Microsoft secures more time in EU anti-trust case

The EU has extended the deadline for Microsoft to respond to the latest charges in the long-running anti-trust case against it, before new fines are imposed.

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The EU has extended the deadline for Microsoft to respond to the latest charges in the long-running anti-trust case against it.

The extension comes a week after the EU's anti-trust chief blasted Microsoft for continuing to make millions using tactics declared illegal in a 2004 ruling.

The EU's Competition Commission had originally set 3 April as the date for Microsoft to respond to charges that it has overpriced protocol documentation necessary for rivals to make their programs work smoothly with its server software. The new deadline has been pushed back nearly three weeks, to 23 April.

Microsoft requested the additional time, said a commission spokesperson and it was granted by the hearing officer handling the case.

A Microsoft spokesperson confirmed that the company asked for the extension. "We have until 23 April to submit our response and [we] intend to do so by that date."

The 2004 ruling ordered Microsoft to share several server protocols with competitors and fined Microsoft a record £306m. Last July, the commission added another £160m in fines, saying Microsoft was dragging its feet in preparing the documentation. Microsoft has appealed both fines to EU courts.

On 1 March, however, Commissioner Neelie Kroes said that the documentation Microsoft had assembled lacked "significant innovation" and thus the prices it charges were "unreasonable". She threatened new fines of £2m per day if Microsoft did not respond within 30 days.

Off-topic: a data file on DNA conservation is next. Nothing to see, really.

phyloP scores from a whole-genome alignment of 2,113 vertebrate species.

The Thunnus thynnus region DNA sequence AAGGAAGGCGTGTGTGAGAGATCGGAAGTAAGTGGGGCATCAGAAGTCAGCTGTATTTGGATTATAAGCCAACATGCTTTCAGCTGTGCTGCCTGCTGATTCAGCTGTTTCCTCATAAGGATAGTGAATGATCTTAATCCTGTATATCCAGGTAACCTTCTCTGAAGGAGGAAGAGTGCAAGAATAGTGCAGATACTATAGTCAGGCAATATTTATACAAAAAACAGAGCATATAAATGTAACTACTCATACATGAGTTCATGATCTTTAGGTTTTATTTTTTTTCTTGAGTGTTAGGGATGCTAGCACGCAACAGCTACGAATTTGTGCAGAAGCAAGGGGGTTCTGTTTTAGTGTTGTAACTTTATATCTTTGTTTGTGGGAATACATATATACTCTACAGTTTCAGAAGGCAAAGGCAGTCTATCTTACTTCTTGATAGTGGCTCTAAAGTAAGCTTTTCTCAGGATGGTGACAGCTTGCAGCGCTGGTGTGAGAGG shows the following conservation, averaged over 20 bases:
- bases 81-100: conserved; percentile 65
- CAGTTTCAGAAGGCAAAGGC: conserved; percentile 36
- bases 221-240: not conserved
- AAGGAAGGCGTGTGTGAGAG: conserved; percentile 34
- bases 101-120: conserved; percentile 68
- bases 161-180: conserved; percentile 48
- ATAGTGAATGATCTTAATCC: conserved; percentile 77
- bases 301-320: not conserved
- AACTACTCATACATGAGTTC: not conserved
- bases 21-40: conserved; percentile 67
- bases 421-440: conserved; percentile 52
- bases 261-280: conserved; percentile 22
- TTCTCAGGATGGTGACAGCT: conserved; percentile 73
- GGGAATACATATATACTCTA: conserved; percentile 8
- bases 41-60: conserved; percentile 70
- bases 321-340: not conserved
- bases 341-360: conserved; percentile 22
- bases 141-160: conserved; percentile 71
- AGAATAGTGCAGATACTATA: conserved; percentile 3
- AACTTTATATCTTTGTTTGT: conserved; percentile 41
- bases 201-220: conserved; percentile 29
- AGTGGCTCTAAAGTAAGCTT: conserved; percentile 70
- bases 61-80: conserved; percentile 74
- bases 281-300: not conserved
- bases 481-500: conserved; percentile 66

At the time, Microsoft's general counsel, Brad Smith, complained that the EU was again changing the rules. "The proposed findings suggest that unless our intellectual property is innovative and patentable, it has to be made available royalty free," he said. "That has never been the standard for software or other intellectual property."

Last week, Kroes turned up the heat in speech before the European Parliament, where she said it was "unacceptable" that Microsoft has continued to gain server software market share since the 2004 decision. Since then, Kroes said, the company's share in the EU has climbed from around 60% to between 70% and 75%.

Microsoft has the right to an oral hearing before any new fines are levied.

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